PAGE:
couple good reads to give you a basic idea--http://www.lacba.org/Files/LAL/Vol27No9/2093.pdf
You might also contact the Japanese embassy at http://www.us.emb-japan.go.jp/english/html/ and ask to speak to someone in their legal section.
Best option is retain a family law attorney in our area who has experince enforcing US court orders in Japan.
NOT LEGAL ADVICE. FOR EDUCATION AND INFORMATION ONLY. Mr. Rafter is licensed to practice in the Commonwealth of Virginia and the US Federal Courts in Virginia. His answers to any Avvo question are rooted in general legal principles--NOT your specific state laws. There is no implied or actual attorney-client relationship arising from this education exchange. You should speak with an attorney licensed in your state, to whom you have provided all the facts before you take steps that may impact your legal rights. Mr. Rafter is under no obligation to answer subsequent emails or phone calls related to this matter.
The prior attorney has laid out some good reads for you. For international child custody, it will be difficult because our laws and court decisions will not carry the same weight as it would between the states. You know that every country has their own laws and customs and what is acceptable here in the US will not be the same in the foreign country.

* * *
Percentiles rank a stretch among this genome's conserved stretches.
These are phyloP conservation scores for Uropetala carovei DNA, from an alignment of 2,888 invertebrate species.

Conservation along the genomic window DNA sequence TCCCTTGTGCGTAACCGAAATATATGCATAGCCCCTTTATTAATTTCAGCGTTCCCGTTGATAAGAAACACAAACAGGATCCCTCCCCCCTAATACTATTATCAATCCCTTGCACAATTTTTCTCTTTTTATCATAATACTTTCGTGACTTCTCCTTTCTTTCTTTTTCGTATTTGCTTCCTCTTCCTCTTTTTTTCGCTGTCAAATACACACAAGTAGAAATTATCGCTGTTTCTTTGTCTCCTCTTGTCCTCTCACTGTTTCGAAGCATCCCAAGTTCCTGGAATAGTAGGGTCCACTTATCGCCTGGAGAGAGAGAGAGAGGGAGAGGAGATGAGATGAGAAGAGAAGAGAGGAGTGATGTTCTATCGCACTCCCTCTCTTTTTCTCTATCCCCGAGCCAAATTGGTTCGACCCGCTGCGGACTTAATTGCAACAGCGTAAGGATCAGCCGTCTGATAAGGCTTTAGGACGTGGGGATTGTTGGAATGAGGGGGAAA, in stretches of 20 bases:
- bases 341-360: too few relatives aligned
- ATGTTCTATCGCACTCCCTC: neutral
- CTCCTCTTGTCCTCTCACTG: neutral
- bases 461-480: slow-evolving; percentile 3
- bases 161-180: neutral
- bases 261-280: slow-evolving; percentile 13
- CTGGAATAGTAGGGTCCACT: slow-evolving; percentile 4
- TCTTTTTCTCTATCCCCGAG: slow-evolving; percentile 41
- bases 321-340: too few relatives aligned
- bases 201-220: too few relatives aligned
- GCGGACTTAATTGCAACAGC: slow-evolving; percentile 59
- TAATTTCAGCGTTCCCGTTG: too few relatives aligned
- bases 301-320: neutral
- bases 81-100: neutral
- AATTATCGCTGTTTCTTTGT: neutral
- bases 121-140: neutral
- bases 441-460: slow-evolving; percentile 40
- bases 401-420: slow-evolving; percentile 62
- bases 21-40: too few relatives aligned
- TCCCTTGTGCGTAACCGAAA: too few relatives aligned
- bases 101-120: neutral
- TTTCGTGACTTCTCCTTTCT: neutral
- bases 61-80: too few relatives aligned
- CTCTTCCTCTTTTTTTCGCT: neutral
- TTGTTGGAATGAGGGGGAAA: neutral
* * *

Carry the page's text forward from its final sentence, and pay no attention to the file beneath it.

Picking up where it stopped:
In specific, it really depends on the country where the ex has run off to. If it is indeed Japan, you will need to become familiar with the way that the Japanese courts work. The news articles you can find about such matters paint a very bleak picture for you if indeed this is the case. Your best option would be to find an attorney in the country where she has run off to and see how you can go about protecting your rights to the child using their system. The fact that you have a court order here in the US may help because it shows you are not just causing trouble, that you are indeed using the system to merely enforce your rights as you are granted by a court of law. How much influence will be up to the home court in that country.
Without knowing more information, it would be hard to say how you should go about proceeding on this matter. You can attempt to contact the State Department and see if they can refer you to a particular help desk or body that can provide you with further assistance.
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